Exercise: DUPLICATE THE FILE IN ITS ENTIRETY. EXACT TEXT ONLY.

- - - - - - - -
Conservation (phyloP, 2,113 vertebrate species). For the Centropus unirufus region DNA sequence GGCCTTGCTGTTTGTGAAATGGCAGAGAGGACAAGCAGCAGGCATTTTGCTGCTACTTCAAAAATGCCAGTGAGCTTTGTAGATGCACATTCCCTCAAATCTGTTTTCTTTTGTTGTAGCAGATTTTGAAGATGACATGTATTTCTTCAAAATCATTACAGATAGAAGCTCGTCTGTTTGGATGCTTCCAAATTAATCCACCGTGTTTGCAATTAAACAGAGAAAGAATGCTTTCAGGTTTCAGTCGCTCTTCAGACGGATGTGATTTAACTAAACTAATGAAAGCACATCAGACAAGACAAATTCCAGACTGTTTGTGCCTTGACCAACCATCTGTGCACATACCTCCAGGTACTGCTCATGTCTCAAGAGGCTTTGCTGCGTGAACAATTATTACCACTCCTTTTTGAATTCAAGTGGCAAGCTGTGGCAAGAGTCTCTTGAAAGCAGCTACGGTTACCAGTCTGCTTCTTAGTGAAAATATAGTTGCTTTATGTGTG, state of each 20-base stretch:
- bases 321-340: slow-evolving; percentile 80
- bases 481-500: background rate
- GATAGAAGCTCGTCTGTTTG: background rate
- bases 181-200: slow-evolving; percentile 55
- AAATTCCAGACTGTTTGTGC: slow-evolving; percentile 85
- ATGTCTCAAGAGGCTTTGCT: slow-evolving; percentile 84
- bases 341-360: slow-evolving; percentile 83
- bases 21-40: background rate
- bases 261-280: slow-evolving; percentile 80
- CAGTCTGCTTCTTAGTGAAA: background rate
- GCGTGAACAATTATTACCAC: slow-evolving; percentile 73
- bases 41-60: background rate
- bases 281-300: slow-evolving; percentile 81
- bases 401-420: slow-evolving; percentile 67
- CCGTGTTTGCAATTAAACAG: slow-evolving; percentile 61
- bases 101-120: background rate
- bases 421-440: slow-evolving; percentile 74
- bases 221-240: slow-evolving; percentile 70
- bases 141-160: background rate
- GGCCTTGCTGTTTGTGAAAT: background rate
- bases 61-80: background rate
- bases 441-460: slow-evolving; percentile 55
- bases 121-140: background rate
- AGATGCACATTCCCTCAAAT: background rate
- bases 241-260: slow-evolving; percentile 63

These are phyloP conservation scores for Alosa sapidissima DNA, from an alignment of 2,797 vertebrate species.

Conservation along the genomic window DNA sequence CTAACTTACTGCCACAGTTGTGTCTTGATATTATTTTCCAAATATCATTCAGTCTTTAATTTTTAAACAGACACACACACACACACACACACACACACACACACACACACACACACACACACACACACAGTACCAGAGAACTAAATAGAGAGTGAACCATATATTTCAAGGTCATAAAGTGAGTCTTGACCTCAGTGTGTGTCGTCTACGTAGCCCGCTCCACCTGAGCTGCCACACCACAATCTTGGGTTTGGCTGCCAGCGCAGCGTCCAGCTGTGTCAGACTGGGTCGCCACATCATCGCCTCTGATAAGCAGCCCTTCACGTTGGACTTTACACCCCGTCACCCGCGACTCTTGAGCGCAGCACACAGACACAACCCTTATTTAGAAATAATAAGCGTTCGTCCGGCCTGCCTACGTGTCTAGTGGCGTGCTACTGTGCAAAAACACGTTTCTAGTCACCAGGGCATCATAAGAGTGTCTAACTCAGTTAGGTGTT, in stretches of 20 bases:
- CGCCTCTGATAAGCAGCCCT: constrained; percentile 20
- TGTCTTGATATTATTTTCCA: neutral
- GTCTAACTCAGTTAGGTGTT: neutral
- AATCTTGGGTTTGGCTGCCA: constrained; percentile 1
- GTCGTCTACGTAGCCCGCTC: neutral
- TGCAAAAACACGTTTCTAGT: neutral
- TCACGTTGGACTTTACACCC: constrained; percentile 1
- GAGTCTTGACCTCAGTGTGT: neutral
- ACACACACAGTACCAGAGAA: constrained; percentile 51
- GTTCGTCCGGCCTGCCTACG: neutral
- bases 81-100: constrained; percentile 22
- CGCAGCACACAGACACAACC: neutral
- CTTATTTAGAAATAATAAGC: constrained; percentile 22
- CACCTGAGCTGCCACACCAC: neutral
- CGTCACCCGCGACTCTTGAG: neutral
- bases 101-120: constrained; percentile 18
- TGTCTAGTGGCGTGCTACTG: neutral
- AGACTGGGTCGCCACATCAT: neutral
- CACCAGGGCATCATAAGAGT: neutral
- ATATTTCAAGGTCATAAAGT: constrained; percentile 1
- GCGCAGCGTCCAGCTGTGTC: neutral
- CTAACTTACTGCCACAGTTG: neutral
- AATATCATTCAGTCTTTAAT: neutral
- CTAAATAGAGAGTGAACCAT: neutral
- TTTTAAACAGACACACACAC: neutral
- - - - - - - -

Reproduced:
Conservation (phyloP, 2,113 vertebrate species). For the Centropus unirufus region DNA sequence GGCCTTGCTGTTTGTGAAATGGCAGAGAGGACAAGCAGCAGGCATTTTGCTGCTACTTCAAAAATGCCAGTGAGCTTTGTAGATGCACATTCCCTCAAATCTGTTTTCTTTTGTTGTAGCAGATTTTGAAGATGACATGTATTTCTTCAAAATCATTACAGATAGAAGCTCGTCTGTTTGGATGCTTCCAAATTAATCCACCGTGTTTGCAATTAAACAGAGAAAGAATGCTTTCAGGTTTCAGTCGCTCTTCAGACGGATGTGATTTAACTAAACTAATGAAAGCACATCAGACAAGACAAATTCCAGACTGTTTGTGCCTTGACCAACCATCTGTGCACATACCTCCAGGTACTGCTCATGTCTCAAGAGGCTTTGCTGCGTGAACAATTATTACCACTCCTTTTTGAATTCAAGTGGCAAGCTGTGGCAAGAGTCTCTTGAAAGCAGCTACGGTTACCAGTCTGCTTCTTAGTGAAAATATAGTTGCTTTATGTGTG, state of each 20-base stretch:
- bases 321-340: slow-evolving; percentile 80
- bases 481-500: background rate
- GATAGAAGCTCGTCTGTTTG: background rate
- bases 181-200: slow-evolving; percentile 55
- AAATTCCAGACTGTTTGTGC: slow-evolving; percentile 85
- ATGTCTCAAGAGGCTTTGCT: slow-evolving; percentile 84
- bases 341-360: slow-evolving; percentile 83
- bases 21-40: background rate
- bases 261-280: slow-evolving; percentile 80
- CAGTCTGCTTCTTAGTGAAA: background rate
- GCGTGAACAATTATTACCAC: slow-evolving; percentile 73
- bases 41-60: background rate
- bases 281-300: slow-evolving; percentile 81
- bases 401-420: slow-evolving; percentile 67
- CCGTGTTTGCAATTAAACAG: slow-evolving; percentile 61
- bases 101-120: background rate
- bases 421-440: slow-evolving; percentile 74
- bases 221-240: slow-evolving; percentile 70
- bases 141-160: background rate
- GGCCTTGCTGTTTGTGAAAT: background rate
- bases 61-80: background rate
- bases 441-460: slow-evolving; percentile 55
- bases 121-140: background rate
- AGATGCACATTCCCTCAAAT: background rate
- bases 241-260: slow-evolving; percentile 63

These are phyloP conservation scores for Alosa sapidissima DNA, from an alignment of 2,797 vertebrate species.

Conservation along the genomic window DNA sequence CTAACTTACTGCCACAGTTGTGTCTTGATATTATTTTCCAAATATCATTCAGTCTTTAATTTTTAAACAGACACACACACACACACACACACACACACACACACACACACACACACACACACACACACAGTACCAGAGAACTAAATAGAGAGTGAACCATATATTTCAAGGTCATAAAGTGAGTCTTGACCTCAGTGTGTGTCGTCTACGTAGCCCGCTCCACCTGAGCTGCCACACCACAATCTTGGGTTTGGCTGCCAGCGCAGCGTCCAGCTGTGTCAGACTGGGTCGCCACATCATCGCCTCTGATAAGCAGCCCTTCACGTTGGACTTTACACCCCGTCACCCGCGACTCTTGAGCGCAGCACACAGACACAACCCTTATTTAGAAATAATAAGCGTTCGTCCGGCCTGCCTACGTGTCTAGTGGCGTGCTACTGTGCAAAAACACGTTTCTAGTCACCAGGGCATCATAAGAGTGTCTAACTCAGTTAGGTGTT, in stretches of 20 bases:
- CGCCTCTGATAAGCAGCCCT: constrained; percentile 20
- TGTCTTGATATTATTTTCCA: neutral
- GTCTAACTCAGTTAGGTGTT: neutral
- AATCTTGGGTTTGGCTGCCA: constrained; percentile 1
- GTCGTCTACGTAGCCCGCTC: neutral
- TGCAAAAACACGTTTCTAGT: neutral
- TCACGTTGGACTTTACACCC: constrained; percentile 1
- GAGTCTTGACCTCAGTGTGT: neutral
- ACACACACAGTACCAGAGAA: constrained; percentile 51
- GTTCGTCCGGCCTGCCTACG: neutral
- bases 81-100: constrained; percentile 22
- CGCAGCACACAGACACAACC: neutral
- CTTATTTAGAAATAATAAGC: constrained; percentile 22
- CACCTGAGCTGCCACACCAC: neutral
- CGTCACCCGCGACTCTTGAG: neutral
- bases 101-120: constrained; percentile 18
- TGTCTAGTGGCGTGCTACTG: neutral
- AGACTGGGTCGCCACATCAT: neutral
- CACCAGGGCATCATAAGAGT: neutral
- ATATTTCAAGGTCATAAAGT: constrained; percentile 1
- GCGCAGCGTCCAGCTGTGTC: neutral
- CTAACTTACTGCCACAGTTG: neutral
- AATATCATTCAGTCTTTAAT: neutral
- CTAAATAGAGAGTGAACCAT: neutral
- TTTTAAACAGACACACACAC: neutral